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The Essential Teacher

 

The essence of Yogacharya V. Venkatesha and his teachings; a self-taught Master of Yoga living in Mysore, South India. 

My teacher in Mysore, India, Yogacharya Venkatesha, is still relatively young for his vast achievements and abilities. Today he is 38 years old, having started to practice yoga at the age of 13. After many years of intense training, self-study and practice he won many competitions for yoga. He holds the rare title of “Yoga Samrat” meaning the Emperor of Yoga and is affectively referred to as “rubber yogi” by his students. To date, he has taught thousands of Western students and certified many to teach his own style of yoga called AtmaVikasa. He is also the first teacher to offer specialized training programs in yoga therapy.

People often ask me how I found Yogacharya. Funny enough, had it not been for another student at the Ashtanga shala I probably would never have met him. This student was a writer with the New Yorker. She was working on an article about Ashtanga and Pattabhi Jois in Mysore that was later entitled, "The Yoga Bums." She had seen me practising bacbends in the "finishing room", which was a designated place for the closing series of Ashtanga. Yogacharya was quietly gaining a reputation as a renowned backbender and with many Ashtanga students taking his classes in the afternoon.

At the time my Ashtanga days were getting numbered due to a knee injury. As much as I had been determined to stick to the practice after 6 weeks of pain I finally looked around the room and decided this cannot be "yoga." Many Ashtanga students had told me my knee problem was ego-related. Maybe it was; maybe it wasn't. Nevertheless, I ended my Ashtanga classes and went to Yogacharya.

Yogacharya was a breath of fresh air. He was strict, but gentle. He did not believe in forcing or pushing, but listening to your breath and working from within. When I approached him about taking his backbending classes, he looked at me with the compassion of a parent, but the discipline of a teacher. One of the first things I recall during my initial meeting with Yogacharya was him stating that he did not give physical adjustments. This was a surprise to me. He talked about not wanting to make people dependent for which he felt adjustments were an addiction and externally based. He also stated his aim was to teach a student "how" to practice alone. His overall aim was to guide students toward inner realization.

And so my journey with Yogacharya began.

The essence of Yogacharya’s teaching lies in allowing the practice to guide the student. His approach while seemingly strict and demanding is unique to each student who studies under him. What is taught to one student is not taught to another. Students learn the practice posture by posture, which ensures that they learn it on their own. Classes are not taught as a mass production line of students streaming in and out of the class. The classes are small with students quietly practicing along aside each other. Perhaps surprisingly so, there is a lot onus placed upon the student to remember what they have been taught. Remembering what you had been taught comes with the reward of learning more. Not remembering what you were taught kept you repeating the same pose or mantra.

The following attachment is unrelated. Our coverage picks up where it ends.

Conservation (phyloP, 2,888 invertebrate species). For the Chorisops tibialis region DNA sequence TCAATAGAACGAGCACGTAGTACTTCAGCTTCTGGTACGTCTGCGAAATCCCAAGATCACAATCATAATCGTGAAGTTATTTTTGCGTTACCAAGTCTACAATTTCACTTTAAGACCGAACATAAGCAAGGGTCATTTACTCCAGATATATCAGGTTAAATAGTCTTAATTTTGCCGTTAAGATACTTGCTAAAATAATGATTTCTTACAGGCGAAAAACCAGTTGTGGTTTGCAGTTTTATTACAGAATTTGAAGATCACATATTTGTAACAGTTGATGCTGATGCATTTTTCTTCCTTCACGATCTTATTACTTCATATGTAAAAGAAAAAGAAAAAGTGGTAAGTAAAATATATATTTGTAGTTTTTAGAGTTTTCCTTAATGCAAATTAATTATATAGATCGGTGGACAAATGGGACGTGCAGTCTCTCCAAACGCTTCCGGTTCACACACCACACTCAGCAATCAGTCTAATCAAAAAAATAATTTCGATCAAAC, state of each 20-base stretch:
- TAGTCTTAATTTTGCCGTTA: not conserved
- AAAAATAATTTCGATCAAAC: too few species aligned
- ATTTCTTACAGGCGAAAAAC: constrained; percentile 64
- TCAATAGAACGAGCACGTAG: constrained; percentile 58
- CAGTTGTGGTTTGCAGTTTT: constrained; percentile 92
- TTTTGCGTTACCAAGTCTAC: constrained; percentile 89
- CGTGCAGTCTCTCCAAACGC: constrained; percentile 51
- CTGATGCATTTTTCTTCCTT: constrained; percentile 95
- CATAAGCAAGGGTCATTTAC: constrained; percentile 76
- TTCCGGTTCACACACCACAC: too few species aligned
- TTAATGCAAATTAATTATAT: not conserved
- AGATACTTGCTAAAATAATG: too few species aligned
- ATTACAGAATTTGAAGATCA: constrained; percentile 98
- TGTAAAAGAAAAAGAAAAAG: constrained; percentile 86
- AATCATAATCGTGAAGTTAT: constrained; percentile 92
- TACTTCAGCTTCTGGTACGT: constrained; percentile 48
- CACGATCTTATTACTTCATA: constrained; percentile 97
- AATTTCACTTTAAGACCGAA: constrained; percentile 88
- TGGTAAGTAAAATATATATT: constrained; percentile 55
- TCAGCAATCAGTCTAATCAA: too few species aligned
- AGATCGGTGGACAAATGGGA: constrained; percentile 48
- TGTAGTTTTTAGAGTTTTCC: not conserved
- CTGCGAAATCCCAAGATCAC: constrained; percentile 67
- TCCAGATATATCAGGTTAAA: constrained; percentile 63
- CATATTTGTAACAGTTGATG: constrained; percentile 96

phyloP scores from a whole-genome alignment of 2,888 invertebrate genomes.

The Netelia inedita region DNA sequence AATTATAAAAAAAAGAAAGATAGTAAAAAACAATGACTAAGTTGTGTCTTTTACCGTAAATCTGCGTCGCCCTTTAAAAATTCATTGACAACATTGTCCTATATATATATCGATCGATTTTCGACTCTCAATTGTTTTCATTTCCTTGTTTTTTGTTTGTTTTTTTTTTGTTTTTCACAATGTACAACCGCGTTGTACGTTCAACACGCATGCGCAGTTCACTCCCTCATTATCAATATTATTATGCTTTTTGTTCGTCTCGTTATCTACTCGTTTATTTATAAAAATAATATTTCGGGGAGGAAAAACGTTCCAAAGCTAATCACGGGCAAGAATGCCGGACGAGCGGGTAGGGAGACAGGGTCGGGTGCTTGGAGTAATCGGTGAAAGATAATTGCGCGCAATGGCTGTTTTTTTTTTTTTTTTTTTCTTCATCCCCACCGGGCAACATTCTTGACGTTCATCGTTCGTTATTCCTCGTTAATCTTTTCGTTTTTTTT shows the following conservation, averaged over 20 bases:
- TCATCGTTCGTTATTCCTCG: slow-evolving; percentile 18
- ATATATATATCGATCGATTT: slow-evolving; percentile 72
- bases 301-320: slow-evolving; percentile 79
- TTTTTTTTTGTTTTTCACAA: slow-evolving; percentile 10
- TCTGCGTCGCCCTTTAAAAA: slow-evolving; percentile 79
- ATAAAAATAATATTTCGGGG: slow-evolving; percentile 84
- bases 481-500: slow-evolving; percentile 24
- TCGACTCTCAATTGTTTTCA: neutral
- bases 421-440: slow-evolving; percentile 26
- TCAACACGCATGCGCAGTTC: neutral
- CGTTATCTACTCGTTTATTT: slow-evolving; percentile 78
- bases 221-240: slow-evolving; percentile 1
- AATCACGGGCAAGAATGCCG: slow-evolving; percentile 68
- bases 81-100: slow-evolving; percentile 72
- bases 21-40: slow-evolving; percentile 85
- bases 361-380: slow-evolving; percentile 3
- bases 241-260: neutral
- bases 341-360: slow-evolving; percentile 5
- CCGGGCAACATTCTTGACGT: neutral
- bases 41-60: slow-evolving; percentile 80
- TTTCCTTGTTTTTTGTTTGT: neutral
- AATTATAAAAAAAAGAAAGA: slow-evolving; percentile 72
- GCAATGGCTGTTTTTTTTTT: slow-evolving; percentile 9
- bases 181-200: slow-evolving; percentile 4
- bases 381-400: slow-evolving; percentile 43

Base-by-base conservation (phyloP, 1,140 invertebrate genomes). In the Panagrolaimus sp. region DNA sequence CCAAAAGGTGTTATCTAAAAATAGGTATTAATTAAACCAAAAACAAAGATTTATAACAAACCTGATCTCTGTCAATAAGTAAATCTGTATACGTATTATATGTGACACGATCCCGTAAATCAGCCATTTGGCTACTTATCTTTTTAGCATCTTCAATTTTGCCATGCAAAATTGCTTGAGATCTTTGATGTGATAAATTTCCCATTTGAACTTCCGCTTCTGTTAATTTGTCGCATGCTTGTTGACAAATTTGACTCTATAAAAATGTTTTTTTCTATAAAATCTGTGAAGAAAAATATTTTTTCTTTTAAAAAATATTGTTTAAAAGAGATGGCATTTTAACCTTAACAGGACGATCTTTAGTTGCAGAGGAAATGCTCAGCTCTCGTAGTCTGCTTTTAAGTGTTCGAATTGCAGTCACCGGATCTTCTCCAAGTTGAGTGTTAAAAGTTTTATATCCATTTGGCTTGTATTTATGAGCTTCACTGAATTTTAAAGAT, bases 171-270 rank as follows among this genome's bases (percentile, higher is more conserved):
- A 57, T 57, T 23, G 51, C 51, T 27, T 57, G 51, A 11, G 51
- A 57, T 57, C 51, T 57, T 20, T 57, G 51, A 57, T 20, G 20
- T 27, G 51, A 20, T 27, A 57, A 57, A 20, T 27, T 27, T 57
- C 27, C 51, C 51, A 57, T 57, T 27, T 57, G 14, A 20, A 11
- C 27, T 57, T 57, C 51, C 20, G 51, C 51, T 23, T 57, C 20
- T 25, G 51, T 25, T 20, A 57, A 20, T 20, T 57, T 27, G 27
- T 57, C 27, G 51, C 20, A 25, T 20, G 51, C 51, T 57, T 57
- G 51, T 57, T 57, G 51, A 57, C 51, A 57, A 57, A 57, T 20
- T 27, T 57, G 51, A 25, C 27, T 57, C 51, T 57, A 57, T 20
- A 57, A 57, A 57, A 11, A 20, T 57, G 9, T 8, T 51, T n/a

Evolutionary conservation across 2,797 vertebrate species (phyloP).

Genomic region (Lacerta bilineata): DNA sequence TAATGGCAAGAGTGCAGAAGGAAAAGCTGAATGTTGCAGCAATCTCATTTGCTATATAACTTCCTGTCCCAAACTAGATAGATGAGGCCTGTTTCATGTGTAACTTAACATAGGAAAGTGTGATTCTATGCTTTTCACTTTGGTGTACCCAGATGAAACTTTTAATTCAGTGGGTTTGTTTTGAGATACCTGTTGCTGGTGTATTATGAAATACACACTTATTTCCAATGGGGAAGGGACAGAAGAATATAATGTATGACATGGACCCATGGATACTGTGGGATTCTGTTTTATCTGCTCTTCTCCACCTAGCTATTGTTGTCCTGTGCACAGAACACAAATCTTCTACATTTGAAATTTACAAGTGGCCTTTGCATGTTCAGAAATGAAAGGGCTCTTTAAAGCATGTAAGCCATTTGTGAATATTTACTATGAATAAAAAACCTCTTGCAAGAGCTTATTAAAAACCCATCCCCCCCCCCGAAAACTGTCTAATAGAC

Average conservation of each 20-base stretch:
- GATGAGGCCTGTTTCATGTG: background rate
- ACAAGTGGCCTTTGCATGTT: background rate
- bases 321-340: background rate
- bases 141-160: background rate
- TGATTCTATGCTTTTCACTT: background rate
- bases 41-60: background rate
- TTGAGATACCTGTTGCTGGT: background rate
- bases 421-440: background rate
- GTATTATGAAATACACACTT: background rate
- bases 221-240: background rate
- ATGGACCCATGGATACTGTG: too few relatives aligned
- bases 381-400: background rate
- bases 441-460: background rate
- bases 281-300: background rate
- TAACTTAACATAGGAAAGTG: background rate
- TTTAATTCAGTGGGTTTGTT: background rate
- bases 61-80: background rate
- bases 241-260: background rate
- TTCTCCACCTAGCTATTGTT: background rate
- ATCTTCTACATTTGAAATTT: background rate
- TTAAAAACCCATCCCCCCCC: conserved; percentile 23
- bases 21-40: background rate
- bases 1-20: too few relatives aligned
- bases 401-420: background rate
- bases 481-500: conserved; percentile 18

Yogacharya’s philosophy embraces guiding the student in becoming their own inner teacher. For him, this is not achieved by spewing out the instructions or handing out adjustments. It comes by learning to breathe, deveoping an internal focus and staying with any given posture for many breaths. The Sanskrit phrase, “Sthira Sukahm Asanam” means to explore what is and not what you are doing. If I had to say what single phrase sums up his work it would be this. 

For me, Yogacharya is the only teacher I have found who is teaching organically. Students explore and investigate the asanas (postures) on a purely individual level. Each asana in the beginning is practised 3 times. Later on, this is decreased with 20 to 30 breathings for each pose. Often he might just stand and watch saying nothing. For a new student this might seem intimidating. He might give suggestions but only where he felt it was necessary. He often made more observations than comments during class, which made it very difficult to tell what he was thinking.

It has been under his direction that I learned to build upon my own personal practice of backbends. During each of the years I studied under Yogacharya new asanas were added or eliminated to the routine. When he asked me, “What do you what to learn?” it was always with excitement and dread. I was excited because of the possibility of what was open to me. I dreaded it because I understood the long path that still lay ahead of me. Sometimes the asanas I learned were very simple while others were extremely difficult and well beyond my current capacity. The simple ones made me remember I am a beginner always while the more difficult ones never let me rest on my laurels.

The single most important thing I learned from Yogachayra is how to practice alone as well as how to practice under any circumstance. Whether it is a cramped hotel room, a stuffy basement or a small corner of the practice room, I learned to practice. Yet it has been the silent joy that came from practice that is truly the essence of his teaching. During my struggles in practice Yogacharya would often say, “When you return to your country it will come.” And whether or not this happened in my country or still in India, there was nothing more satisfying than merging into and with an asana. But more than this was the feeling I had of having developed the asana from within.

Not anyone can teach you this, but certainly Yogcharya has the unique gift in leading you there.         

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